Meet this newly minted polka DJ
She was in search of an escape. In waltzed a preoccupation with polka on vinyl.
I love polka. It’s part of the Wisconsin culture that brought me to Madison in 2004. A 2020 New Year’s resolution to learn how to use DJ turntables became an adventure in firing up my brain in new ways, including how to DJ with polka music.
My polka collection focuses on Dutchmen-style recordings from the upper Midwest. Cuca Records selections from Sauk City are among my favorites. I play music that has a very vintage, old-time sound. Spinning records is a fun way to enjoy music, but it’s also an escape from the news.
The COVID-19 crisis has forced a collective trauma on us all. It impacts our social, emotional, economic and physical health. From the fear of communicable disease to the pain of those who have lost their livelihoods, many of us feel constant pressure simply to survive. That can put us in a fight, flight or freeze mode and make us quick to anger, desperate for escape or just sluggish and in a constant fog.
Boston University psychiatry professor Dr. Bessel van der Kolk writes in “The Body Keeps the Score” that we can process trauma through music, dance, drumming and physical exercise that requires balance and presence, such as yoga. While daily stress and decades-old trauma keep parts of our brain stuck in old patterns, these other activities unlock neural pathways and new ways of thinking. They let us experience life and be present in the moment.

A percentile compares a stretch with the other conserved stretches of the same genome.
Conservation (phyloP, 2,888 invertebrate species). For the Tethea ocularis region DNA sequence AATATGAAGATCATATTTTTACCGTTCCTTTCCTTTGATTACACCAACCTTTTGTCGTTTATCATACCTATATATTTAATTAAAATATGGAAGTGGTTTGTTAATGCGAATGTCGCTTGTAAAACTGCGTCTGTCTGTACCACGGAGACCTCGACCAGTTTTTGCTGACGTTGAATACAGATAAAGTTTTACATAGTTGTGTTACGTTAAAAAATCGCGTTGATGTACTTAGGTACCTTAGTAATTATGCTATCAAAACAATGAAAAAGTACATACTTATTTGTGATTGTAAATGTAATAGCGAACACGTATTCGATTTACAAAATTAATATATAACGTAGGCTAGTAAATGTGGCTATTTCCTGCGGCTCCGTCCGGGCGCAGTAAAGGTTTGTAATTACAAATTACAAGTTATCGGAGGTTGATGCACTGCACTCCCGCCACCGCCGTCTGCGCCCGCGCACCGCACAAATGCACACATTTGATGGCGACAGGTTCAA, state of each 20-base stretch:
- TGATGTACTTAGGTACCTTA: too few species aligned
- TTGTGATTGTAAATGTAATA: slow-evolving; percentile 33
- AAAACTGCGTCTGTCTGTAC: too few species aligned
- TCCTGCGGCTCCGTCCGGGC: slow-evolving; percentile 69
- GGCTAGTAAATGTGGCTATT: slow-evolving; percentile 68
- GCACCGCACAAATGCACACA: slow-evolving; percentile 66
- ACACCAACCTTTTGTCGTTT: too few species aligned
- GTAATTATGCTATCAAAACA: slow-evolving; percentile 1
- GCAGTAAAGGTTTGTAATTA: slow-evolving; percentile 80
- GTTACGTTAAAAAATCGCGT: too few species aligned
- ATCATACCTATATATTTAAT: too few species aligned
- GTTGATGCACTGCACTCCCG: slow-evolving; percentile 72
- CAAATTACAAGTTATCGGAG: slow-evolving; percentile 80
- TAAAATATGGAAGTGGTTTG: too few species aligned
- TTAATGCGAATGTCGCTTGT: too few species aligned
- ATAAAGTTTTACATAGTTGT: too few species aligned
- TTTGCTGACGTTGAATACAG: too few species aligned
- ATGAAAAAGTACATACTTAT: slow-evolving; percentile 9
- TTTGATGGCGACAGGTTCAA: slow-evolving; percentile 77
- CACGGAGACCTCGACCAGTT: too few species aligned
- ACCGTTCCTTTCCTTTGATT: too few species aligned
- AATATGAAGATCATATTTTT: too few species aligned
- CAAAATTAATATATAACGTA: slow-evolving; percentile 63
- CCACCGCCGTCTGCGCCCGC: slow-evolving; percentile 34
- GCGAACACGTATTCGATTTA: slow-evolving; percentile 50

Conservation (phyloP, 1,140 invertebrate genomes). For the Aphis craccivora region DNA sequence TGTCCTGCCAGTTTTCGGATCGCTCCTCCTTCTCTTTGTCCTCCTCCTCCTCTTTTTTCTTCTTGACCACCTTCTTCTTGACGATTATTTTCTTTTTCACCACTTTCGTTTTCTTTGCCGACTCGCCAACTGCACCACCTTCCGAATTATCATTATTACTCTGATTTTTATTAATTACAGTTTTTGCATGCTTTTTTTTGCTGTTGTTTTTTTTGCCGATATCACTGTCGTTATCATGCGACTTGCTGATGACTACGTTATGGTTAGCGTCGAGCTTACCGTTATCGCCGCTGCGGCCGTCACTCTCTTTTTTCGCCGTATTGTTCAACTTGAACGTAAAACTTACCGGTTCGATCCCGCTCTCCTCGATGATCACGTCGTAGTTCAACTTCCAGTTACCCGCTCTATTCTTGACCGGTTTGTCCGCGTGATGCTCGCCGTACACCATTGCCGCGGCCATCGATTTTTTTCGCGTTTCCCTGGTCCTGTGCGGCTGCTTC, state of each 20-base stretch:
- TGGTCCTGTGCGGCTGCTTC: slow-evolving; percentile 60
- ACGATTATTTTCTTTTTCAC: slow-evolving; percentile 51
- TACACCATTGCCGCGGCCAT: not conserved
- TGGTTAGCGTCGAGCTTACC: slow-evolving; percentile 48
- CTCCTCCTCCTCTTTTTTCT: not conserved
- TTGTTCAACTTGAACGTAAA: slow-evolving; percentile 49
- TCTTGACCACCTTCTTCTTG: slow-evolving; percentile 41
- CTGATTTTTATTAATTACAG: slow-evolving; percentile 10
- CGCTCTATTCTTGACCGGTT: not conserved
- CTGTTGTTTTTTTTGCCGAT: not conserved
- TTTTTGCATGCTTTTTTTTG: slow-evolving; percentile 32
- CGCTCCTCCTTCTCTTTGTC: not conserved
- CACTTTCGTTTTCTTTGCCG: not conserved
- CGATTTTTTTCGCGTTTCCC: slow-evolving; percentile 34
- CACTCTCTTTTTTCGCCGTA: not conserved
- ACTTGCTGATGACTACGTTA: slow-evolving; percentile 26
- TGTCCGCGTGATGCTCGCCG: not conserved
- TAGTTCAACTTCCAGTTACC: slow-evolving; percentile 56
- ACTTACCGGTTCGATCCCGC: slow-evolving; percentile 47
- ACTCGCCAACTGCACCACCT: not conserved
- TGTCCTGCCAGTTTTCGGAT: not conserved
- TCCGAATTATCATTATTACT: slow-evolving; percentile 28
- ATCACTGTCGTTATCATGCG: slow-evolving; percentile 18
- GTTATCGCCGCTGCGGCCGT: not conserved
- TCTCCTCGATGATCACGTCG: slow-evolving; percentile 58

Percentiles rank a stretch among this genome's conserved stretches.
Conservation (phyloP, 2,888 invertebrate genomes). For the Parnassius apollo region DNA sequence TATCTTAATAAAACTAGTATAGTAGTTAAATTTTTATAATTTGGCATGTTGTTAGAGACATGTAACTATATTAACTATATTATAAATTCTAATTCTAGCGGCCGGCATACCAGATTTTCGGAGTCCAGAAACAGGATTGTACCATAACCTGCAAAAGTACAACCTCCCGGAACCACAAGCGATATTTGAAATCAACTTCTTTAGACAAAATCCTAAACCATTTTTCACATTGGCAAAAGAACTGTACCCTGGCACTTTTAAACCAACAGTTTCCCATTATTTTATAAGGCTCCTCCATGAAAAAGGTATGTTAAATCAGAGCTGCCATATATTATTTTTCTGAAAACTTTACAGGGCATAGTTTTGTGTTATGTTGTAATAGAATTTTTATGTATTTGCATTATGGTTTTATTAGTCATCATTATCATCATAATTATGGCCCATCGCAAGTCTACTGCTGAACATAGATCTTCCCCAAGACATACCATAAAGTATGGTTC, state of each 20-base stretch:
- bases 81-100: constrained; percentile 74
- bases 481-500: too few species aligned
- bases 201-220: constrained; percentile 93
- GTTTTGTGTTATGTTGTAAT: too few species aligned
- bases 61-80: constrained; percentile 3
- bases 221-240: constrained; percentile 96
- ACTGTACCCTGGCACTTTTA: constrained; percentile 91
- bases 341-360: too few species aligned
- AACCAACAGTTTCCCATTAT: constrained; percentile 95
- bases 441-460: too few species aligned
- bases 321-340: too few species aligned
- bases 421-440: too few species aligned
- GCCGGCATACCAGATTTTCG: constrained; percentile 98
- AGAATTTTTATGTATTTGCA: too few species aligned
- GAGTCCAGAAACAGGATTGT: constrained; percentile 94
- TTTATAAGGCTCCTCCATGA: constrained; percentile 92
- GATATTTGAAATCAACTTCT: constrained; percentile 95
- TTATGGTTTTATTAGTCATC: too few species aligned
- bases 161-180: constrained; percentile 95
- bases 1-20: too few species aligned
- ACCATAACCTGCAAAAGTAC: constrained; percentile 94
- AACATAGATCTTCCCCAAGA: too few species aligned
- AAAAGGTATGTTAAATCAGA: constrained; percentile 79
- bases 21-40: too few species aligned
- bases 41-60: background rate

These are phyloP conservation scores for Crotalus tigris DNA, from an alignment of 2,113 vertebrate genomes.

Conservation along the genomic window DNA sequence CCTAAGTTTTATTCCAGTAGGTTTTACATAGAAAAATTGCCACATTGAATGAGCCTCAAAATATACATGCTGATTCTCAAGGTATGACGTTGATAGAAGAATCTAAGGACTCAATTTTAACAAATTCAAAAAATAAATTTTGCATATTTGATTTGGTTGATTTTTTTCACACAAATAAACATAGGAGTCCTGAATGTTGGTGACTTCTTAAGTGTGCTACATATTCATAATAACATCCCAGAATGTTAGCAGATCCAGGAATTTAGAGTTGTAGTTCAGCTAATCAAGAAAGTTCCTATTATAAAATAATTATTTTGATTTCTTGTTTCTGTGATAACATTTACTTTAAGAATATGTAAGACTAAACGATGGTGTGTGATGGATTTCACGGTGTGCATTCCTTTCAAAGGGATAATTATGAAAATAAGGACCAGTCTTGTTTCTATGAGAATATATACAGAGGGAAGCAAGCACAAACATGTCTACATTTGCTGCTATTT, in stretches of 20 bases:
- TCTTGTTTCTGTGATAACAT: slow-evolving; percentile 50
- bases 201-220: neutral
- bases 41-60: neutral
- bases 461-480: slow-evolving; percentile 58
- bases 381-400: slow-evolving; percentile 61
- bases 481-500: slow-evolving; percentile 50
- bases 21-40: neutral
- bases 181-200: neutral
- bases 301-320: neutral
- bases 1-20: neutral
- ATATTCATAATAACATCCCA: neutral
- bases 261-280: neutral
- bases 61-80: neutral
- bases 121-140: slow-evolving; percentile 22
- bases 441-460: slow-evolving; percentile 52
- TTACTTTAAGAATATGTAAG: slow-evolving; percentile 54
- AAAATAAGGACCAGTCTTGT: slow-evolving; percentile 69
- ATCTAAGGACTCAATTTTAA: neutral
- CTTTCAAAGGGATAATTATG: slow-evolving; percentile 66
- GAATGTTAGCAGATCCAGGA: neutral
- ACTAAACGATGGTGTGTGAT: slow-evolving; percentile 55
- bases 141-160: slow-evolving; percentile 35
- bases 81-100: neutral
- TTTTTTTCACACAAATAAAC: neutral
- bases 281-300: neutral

I love vinyl because it requires presence. You have to touch it — though not like a screen where you tap an image of a heart to like a song, or drag and drop it into a playlist. You can feel vinyl. You pull pressed PVC out of a paper sleeve, place it on a spinning platter, set a wired needle into a groove and let vibrations and electricity amplify the beat. With turntables, you have to be 100% present and attentive to the music and what to play next.
My goal is to play polka records for people at Oktoberfest events, polka festivals or just during Packers game commercial breaks at a neighborhood bar. Until we can gather together again, I’ll keep practicing with my turntables, getting to know my collection and hunting for more albums.
Read more from the April 2021 cover story here.
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